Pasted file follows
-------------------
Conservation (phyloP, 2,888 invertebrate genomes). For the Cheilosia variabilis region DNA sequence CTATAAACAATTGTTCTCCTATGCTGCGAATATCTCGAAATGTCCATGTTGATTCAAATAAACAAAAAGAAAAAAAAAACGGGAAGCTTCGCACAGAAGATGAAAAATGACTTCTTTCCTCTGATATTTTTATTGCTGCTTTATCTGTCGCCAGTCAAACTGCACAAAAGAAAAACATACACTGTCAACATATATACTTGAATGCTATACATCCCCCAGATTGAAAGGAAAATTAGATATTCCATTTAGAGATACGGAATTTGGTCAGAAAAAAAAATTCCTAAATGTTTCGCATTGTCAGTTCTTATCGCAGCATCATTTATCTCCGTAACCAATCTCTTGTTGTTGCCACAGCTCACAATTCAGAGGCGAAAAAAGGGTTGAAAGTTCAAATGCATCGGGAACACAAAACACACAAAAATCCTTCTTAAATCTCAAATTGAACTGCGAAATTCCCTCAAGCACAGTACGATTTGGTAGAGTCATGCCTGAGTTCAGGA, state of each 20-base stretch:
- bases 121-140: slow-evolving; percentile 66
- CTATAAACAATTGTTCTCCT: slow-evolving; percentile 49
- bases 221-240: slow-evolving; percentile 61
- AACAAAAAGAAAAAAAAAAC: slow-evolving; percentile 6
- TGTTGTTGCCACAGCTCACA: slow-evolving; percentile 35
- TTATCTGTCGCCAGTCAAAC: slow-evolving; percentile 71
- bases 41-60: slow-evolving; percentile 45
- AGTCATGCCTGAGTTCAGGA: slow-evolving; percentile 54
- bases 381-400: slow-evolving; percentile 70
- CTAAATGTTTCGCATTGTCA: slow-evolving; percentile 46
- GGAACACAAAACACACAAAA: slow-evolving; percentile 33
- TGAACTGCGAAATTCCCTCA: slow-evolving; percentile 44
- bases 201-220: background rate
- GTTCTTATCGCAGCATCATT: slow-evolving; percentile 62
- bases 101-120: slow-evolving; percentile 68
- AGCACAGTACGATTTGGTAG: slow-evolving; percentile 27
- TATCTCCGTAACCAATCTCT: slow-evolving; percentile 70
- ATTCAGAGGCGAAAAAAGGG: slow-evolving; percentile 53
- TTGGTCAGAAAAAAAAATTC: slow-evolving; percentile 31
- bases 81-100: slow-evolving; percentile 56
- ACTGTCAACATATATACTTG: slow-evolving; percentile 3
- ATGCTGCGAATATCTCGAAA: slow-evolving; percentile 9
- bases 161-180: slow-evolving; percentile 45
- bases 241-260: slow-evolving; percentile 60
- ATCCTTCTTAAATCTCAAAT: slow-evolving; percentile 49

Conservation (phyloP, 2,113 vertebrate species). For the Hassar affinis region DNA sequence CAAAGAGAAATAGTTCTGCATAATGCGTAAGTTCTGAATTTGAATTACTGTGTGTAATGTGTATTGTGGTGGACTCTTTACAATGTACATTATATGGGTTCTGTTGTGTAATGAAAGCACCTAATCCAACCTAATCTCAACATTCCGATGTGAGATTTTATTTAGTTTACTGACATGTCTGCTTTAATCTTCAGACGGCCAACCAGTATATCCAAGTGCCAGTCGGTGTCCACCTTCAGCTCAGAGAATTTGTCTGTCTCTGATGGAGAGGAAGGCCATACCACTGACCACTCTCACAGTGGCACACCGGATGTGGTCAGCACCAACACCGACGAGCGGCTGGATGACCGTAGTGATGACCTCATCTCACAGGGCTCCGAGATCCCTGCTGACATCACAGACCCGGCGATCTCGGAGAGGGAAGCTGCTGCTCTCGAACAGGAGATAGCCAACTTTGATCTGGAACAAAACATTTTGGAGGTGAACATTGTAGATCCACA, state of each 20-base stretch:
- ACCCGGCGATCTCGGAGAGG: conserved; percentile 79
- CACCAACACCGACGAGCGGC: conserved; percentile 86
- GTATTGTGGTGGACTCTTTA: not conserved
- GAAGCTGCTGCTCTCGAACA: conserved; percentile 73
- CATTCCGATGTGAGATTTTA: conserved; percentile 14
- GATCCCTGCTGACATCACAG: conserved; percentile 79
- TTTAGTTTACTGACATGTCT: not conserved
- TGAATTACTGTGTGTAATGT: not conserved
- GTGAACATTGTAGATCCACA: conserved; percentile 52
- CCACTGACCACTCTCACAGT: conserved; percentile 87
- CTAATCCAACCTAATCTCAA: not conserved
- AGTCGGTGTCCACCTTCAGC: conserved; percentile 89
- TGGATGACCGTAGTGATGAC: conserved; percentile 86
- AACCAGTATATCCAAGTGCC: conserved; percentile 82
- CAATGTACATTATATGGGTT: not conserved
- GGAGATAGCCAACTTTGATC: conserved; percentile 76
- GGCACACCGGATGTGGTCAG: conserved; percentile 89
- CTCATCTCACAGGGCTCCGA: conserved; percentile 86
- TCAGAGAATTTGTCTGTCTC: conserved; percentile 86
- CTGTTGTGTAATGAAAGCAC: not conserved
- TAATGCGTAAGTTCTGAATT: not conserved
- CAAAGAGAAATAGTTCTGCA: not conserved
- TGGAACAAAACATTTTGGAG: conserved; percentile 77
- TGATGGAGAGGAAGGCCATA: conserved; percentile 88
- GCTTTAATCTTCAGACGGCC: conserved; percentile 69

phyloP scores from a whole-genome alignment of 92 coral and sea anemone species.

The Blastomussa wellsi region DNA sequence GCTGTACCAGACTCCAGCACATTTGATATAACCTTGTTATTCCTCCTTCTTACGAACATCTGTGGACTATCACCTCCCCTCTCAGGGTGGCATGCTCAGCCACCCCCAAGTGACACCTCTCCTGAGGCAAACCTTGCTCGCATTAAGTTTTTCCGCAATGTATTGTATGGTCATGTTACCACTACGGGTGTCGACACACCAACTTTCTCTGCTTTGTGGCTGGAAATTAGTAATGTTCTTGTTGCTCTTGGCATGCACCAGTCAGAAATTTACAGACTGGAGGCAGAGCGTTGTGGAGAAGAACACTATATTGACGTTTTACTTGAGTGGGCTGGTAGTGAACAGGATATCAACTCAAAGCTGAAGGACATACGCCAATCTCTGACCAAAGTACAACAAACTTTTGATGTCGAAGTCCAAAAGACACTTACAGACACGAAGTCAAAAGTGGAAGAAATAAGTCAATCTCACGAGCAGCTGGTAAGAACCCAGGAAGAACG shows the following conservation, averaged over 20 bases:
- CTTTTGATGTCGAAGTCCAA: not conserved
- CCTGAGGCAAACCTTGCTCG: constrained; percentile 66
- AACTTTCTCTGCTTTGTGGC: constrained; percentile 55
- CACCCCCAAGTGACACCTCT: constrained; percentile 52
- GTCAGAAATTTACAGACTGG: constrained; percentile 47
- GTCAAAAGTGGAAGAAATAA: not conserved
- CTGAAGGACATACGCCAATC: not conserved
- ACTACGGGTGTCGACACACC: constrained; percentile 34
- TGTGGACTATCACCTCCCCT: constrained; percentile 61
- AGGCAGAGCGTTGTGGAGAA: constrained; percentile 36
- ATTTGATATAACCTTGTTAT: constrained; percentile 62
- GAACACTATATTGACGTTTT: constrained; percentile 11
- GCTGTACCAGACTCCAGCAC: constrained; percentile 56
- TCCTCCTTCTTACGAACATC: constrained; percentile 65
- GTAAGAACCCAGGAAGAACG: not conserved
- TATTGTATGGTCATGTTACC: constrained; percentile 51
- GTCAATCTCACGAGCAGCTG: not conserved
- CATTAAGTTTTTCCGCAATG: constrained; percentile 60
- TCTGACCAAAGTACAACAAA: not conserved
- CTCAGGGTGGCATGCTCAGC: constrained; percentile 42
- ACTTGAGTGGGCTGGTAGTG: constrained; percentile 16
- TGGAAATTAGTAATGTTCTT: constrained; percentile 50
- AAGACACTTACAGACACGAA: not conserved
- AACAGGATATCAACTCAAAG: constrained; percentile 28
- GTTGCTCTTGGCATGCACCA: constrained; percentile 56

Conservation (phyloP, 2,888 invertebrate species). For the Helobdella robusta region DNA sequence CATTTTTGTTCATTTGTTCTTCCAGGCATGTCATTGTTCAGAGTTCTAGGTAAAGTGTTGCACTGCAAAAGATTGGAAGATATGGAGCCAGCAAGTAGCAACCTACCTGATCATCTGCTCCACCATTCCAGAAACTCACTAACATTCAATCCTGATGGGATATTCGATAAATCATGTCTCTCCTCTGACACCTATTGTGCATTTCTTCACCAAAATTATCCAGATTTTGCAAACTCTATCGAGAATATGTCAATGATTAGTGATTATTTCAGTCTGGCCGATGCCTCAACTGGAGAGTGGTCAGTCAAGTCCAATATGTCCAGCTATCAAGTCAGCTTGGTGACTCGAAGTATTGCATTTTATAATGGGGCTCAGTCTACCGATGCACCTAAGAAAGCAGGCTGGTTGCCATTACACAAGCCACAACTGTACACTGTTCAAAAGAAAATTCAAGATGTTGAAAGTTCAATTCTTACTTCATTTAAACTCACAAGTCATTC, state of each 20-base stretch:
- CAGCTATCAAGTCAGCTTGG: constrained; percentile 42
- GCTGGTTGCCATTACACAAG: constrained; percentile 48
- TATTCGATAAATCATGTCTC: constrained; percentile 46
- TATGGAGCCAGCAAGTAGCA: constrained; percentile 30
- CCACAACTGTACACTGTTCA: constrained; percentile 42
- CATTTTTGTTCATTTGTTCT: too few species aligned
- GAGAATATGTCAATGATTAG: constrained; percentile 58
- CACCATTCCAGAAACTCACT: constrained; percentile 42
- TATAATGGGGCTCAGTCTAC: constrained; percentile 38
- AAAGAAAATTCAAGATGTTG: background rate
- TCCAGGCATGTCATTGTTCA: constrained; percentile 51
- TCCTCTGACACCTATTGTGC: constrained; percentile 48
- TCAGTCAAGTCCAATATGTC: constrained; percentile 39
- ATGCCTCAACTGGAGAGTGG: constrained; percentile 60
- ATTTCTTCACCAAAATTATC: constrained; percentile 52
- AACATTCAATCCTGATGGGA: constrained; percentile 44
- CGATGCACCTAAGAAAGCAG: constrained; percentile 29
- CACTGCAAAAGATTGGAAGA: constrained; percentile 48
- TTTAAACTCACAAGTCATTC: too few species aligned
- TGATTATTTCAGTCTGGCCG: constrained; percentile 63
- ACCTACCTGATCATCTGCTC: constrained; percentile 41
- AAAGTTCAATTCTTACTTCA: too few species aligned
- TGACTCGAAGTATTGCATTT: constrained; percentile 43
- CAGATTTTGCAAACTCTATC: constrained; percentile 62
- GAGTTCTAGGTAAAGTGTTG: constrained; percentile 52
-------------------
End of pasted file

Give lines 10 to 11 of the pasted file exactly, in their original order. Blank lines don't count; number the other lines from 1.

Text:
- bases 381-400: slow-evolving; percentile 70
- CTAAATGTTTCGCATTGTCA: slow-evolving; percentile 46